When you look at key international schools in almost every European capital, you notice something new in the way leaders are approaching their next round of strategy. We know, because we work with nearly all of them. It’s becoming increasingly apparent that independent schools are swiftly abandoning traditionally static long-term strategy planning. Instead, they’re adopting agile approaches to designing strategy so that they engage their whole community in changing how they think about what’s possible in school. But this process of agile innovation isn’t all fun and games or black polo-necks and ironed jeans. The fact is, the important parts of innovation and strategy are the same kind of fun you get climbing a mountain?—?it’s hellish hard work, sometimes boring and tedious, and the reward of a view comes at a point where you’re only halfway through the journey. Yep?—?you’ve still got a long way to go, even when you think you’re at the top. Curiosity is the fuel of innovation, inspiration is the fuel rod
So what does this mean for a school undertaking an innovation journey? We don’t know a single school leader who doesn’t want continually renewing, learning, and innovative staff. But we all know it’s hard to get inspired by the jargon-filled tabular contents of curriculum documents, the mercifully infrequent PowerPoint presentations with the latest “vision for 21st-century learning,” or the prescriptive dictatorship of a summative assessment rubric. It’s like climbing a particularly boring mountain and being denied the view at the top due to the cloud coverage of uncertainty, given that the curricular documentation, without any doubt, will already have changed. The right of a school to get inspired, tap into its curiosity, turn on its creative mojo, and find a “white space” in which to think is constantly squeezed to the extremity of the school year: the summer holidays. Why? Maybe because there’s a regular pressure to problem solve rather than to make time for discovering the real challenges facing our schools. Problem solving is the work of managers. Problem finding is what great leaders do with their teams. Having found a problem to which they don’t know the answer, a great leader can inspire anyone to join his crew on a quest to solve it. Finding a genuine need for change generates a heartfelt need for longer-term strategic thinking that brings people together to test out solutions. But before you even get to problem-solving, the hard work of really understanding the problem is vital, yet often overlooked. Laurie McLellan is a Scot directing one of the schools leading the charge on collaborative strategy in China. At Nanjing International School (NIS), he and his team wanted to create a strategy for the future but did not want to design a typically soulless five-year plan that would never be read—least of all by the students themselves. We helped NIS with our toolkit and skills to build a new strategy from scratch, challenging entrenched assumptions and identifying what the school’s big objective for the future might be. Since then, we’ve undertaken a process of problem finding, objective forming, and seeking key results that smaller teams in schools can work towards realizing. They often work in short, sharp, agile “sprints,” rather than nine-month school-year cycles. Sometimes it’s the haystack you need to find, not the needle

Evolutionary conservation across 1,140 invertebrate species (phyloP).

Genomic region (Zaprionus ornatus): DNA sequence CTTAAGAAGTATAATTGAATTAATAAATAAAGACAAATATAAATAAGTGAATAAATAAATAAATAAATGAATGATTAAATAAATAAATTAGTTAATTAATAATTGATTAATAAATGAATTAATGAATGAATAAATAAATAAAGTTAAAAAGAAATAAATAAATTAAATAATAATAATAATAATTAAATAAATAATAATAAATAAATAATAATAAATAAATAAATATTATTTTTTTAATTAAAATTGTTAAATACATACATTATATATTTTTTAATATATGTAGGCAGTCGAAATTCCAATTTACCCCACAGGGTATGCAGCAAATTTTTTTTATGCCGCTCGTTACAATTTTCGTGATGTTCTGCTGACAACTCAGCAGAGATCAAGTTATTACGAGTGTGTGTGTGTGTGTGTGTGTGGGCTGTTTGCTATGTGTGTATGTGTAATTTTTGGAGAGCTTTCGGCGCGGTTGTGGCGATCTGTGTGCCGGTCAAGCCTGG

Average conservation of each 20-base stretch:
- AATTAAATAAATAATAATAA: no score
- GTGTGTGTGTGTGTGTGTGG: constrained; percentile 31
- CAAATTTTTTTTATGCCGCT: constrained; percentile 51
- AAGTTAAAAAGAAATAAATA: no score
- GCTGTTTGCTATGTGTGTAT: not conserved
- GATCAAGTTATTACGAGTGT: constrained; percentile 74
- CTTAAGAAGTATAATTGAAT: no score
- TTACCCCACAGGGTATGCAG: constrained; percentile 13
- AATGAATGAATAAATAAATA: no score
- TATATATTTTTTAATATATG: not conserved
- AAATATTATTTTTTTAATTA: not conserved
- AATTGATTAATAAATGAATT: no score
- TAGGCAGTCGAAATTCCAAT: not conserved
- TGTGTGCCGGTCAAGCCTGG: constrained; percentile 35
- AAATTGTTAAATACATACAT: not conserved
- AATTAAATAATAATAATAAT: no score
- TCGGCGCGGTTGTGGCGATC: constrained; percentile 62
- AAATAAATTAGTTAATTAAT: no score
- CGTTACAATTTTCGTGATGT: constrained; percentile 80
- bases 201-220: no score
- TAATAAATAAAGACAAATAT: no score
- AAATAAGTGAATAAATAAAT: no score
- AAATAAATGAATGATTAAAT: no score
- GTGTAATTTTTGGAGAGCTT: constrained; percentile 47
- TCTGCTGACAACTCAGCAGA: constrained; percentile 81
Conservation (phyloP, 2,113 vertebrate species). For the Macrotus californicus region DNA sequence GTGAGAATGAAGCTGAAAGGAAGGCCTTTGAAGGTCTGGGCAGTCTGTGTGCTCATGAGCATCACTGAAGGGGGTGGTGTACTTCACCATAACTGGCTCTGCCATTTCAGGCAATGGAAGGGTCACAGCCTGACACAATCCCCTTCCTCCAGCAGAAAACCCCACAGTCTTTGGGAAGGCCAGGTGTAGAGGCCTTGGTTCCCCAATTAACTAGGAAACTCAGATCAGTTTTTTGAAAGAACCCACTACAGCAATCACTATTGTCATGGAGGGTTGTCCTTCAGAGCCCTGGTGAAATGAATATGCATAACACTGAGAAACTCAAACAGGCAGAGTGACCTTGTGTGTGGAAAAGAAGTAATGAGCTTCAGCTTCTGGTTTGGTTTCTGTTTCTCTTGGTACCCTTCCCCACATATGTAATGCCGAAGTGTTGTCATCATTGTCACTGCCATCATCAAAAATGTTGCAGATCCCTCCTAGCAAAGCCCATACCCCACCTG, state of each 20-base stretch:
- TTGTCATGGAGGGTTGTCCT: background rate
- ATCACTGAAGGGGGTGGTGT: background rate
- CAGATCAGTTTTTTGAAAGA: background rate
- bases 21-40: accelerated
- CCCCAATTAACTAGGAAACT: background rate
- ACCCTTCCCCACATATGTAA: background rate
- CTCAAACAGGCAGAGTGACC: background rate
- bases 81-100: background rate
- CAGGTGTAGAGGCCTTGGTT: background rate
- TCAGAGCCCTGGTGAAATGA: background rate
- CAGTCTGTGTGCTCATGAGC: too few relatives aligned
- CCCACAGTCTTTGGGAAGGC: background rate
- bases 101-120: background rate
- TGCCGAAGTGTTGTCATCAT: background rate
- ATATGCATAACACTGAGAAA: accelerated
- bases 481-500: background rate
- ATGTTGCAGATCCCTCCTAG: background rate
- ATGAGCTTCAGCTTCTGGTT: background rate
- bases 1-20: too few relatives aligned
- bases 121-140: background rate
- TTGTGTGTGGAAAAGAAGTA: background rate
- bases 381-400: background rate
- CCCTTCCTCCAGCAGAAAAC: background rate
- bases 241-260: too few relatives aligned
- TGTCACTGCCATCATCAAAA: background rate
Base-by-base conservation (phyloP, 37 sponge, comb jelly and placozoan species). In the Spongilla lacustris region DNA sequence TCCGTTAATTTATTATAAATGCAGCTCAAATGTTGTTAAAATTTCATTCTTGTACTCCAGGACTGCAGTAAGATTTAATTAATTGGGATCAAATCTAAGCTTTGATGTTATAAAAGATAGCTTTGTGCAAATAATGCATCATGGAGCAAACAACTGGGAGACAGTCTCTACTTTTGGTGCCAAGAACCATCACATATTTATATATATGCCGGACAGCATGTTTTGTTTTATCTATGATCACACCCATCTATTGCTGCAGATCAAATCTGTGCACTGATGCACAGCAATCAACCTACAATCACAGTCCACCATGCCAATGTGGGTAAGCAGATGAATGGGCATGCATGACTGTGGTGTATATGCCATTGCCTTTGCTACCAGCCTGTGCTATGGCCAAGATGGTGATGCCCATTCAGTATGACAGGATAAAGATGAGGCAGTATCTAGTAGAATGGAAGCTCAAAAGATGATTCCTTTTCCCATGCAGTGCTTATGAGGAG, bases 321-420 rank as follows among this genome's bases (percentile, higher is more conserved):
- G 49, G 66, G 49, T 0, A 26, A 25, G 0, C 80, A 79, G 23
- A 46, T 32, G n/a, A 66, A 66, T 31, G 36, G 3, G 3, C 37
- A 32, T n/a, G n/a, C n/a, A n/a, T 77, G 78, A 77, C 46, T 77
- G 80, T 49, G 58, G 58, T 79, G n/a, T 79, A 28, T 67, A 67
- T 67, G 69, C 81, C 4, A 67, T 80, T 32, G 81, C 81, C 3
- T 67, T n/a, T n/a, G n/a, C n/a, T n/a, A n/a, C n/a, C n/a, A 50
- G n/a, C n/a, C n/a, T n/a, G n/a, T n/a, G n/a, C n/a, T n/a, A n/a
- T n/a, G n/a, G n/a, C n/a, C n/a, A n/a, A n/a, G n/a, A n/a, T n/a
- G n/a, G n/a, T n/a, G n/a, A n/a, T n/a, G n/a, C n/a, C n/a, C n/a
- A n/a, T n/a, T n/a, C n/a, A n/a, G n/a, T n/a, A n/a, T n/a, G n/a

One of the biggest challenges to a school is being prepared to ditch the problem you thought you were solving when you discover what the problem actually is. Together, the NoTosh and NIS teams took time to research and understand the “headaches” of the learning community, including students, parents, and teachers. We dug deep into the issues they thought they were facing and discovered more fundamental challenges and more surprising opportunities than originally thought. When increasing students’ “voice and choice” came through repeatedly in their data, only then did we invest time with design teams of students, teachers, and parents to create ingenious ways of putting that voice at the center of school life. “Before, a strategy was something you were just given, expected to memorize, but it wasn’t something that was living, breathing, and that you were part of,” explained Shemo Gani, a NIS kindergarten teacher who helped test out the strategy in its early days. “It certainly wasn’t something that became part of your culture. In this process I certainly felt more ownership of what came about—I think everybody felt that.” In the school’s strategy document, you can read the brief strategy the school created with this collaborative process. But vitally, that collaborative spirit continues as you can discover the backstory and impact it had on leadership culture in their Board, Leadership Team and student body. Design strategy together, then act together
When you start collaboratively to build strategic intent, the community then expects, rightly, to work collaboratively on making their great ideas happen. It doesn’t always work. In fact, there are many failures on which the successes build. Since creating the documentation and gaining some early wins, the school community has now engaged in really building a concrete idea of what student voice and choice looks like. In partnership with NoTosh and EIW architects, various learning teams at the school have reimagined and rebuilt learning environments for every student, with the first of these completed in Summer 2019. From a lightweight document and spark of an idea, this strategy has continued to shape the actions of staff, students, parents, and the wider community. Ewan McIntosh is the founder of global firm NoTosh, a learning and design firm with offices across Europe, Australia, the U.S., and Canada.
View the full strategy document: iBook:http://bit.ly/nisstrategyiBook
Find out more: NoTosh: https://www.linkedin.com/in/ewanmcintosh
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